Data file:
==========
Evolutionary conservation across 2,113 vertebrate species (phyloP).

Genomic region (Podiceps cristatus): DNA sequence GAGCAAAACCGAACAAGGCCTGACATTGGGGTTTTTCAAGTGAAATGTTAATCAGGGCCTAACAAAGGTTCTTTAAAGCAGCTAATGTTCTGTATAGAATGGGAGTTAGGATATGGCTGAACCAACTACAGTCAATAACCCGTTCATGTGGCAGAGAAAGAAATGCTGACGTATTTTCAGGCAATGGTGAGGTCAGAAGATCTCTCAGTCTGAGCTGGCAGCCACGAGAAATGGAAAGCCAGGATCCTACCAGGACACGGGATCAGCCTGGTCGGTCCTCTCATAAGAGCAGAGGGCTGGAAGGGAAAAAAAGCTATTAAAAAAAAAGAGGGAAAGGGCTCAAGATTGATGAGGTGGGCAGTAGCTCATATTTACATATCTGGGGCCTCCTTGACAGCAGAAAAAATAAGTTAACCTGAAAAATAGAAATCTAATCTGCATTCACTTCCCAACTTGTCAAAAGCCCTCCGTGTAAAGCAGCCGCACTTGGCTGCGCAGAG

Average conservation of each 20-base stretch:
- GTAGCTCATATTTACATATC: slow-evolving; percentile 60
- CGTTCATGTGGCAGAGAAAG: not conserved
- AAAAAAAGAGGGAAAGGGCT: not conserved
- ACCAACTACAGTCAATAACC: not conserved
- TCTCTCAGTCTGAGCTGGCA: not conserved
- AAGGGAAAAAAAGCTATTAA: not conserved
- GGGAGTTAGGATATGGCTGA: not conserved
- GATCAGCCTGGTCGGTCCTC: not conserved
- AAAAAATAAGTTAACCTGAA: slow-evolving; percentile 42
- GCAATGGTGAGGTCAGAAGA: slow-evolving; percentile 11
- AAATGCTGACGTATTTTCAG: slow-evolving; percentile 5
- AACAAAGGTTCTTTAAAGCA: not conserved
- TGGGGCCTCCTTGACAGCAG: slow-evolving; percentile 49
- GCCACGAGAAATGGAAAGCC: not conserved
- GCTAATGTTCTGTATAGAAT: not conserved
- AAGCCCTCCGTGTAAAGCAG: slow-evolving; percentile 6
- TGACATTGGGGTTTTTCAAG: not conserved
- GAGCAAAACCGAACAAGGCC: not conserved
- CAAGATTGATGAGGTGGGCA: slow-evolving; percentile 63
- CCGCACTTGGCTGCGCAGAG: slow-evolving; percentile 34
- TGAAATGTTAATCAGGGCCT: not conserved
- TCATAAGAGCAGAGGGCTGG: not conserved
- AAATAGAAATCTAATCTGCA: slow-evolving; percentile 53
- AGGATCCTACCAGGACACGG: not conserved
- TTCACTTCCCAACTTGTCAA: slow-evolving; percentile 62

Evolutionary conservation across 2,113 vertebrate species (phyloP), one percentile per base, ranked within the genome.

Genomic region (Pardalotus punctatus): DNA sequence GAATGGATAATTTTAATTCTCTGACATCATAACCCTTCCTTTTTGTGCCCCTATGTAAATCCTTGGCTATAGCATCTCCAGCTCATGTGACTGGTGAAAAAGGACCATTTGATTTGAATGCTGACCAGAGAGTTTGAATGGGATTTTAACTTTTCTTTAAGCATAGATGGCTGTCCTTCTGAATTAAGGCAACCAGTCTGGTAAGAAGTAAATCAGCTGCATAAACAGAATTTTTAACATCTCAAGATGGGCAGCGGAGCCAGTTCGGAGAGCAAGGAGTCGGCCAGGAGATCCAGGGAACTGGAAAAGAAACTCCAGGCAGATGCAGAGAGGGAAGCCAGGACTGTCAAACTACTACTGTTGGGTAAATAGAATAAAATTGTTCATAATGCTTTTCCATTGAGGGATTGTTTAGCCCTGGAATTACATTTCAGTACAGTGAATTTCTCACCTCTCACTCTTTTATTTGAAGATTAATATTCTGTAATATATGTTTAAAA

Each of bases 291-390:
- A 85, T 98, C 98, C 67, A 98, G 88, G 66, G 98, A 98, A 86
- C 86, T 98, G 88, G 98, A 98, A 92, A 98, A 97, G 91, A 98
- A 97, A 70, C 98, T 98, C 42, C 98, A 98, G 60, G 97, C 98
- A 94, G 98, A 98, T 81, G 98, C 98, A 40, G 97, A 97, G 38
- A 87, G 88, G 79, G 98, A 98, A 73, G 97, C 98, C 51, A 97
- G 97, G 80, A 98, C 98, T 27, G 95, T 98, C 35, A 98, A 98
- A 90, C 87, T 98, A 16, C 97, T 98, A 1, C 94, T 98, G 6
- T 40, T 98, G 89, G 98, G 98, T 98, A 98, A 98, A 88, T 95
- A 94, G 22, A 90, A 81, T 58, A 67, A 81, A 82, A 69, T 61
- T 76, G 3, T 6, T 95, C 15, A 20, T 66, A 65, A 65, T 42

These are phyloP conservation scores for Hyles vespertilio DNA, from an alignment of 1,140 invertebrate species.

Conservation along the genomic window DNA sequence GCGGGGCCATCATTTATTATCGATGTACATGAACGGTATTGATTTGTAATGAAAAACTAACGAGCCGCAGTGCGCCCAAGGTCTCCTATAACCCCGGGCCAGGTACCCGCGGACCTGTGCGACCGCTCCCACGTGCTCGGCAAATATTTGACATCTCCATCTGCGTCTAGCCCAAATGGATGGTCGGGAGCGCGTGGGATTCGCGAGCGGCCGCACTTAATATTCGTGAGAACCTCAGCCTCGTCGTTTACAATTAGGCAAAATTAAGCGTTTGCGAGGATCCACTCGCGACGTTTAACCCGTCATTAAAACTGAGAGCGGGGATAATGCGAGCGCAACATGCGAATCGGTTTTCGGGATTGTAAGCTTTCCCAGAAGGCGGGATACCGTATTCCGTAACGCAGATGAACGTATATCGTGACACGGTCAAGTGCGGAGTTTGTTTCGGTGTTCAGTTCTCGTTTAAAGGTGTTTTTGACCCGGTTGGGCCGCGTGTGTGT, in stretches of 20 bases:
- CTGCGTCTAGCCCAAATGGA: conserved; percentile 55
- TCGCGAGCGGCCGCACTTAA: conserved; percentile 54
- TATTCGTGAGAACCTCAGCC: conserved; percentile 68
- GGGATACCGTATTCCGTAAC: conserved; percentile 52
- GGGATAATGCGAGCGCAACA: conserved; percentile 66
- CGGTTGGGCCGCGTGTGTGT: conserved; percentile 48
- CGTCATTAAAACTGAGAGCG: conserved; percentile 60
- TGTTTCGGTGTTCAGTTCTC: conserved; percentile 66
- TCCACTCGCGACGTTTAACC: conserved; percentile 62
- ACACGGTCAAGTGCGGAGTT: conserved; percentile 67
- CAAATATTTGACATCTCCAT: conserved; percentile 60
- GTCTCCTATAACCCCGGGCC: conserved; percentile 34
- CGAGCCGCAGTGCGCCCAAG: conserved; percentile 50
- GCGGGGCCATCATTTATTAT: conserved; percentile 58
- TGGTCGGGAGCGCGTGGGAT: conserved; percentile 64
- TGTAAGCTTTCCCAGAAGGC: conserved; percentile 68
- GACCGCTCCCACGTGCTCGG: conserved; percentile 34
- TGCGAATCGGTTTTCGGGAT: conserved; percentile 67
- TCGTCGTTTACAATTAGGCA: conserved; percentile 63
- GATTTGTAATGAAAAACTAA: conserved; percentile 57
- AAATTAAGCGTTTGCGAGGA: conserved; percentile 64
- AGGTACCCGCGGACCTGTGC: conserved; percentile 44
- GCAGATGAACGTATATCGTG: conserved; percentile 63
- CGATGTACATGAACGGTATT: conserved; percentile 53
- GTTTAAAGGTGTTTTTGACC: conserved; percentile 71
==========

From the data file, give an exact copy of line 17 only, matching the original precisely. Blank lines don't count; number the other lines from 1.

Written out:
- GCCACGAGAAATGGAAAGCC: not conserved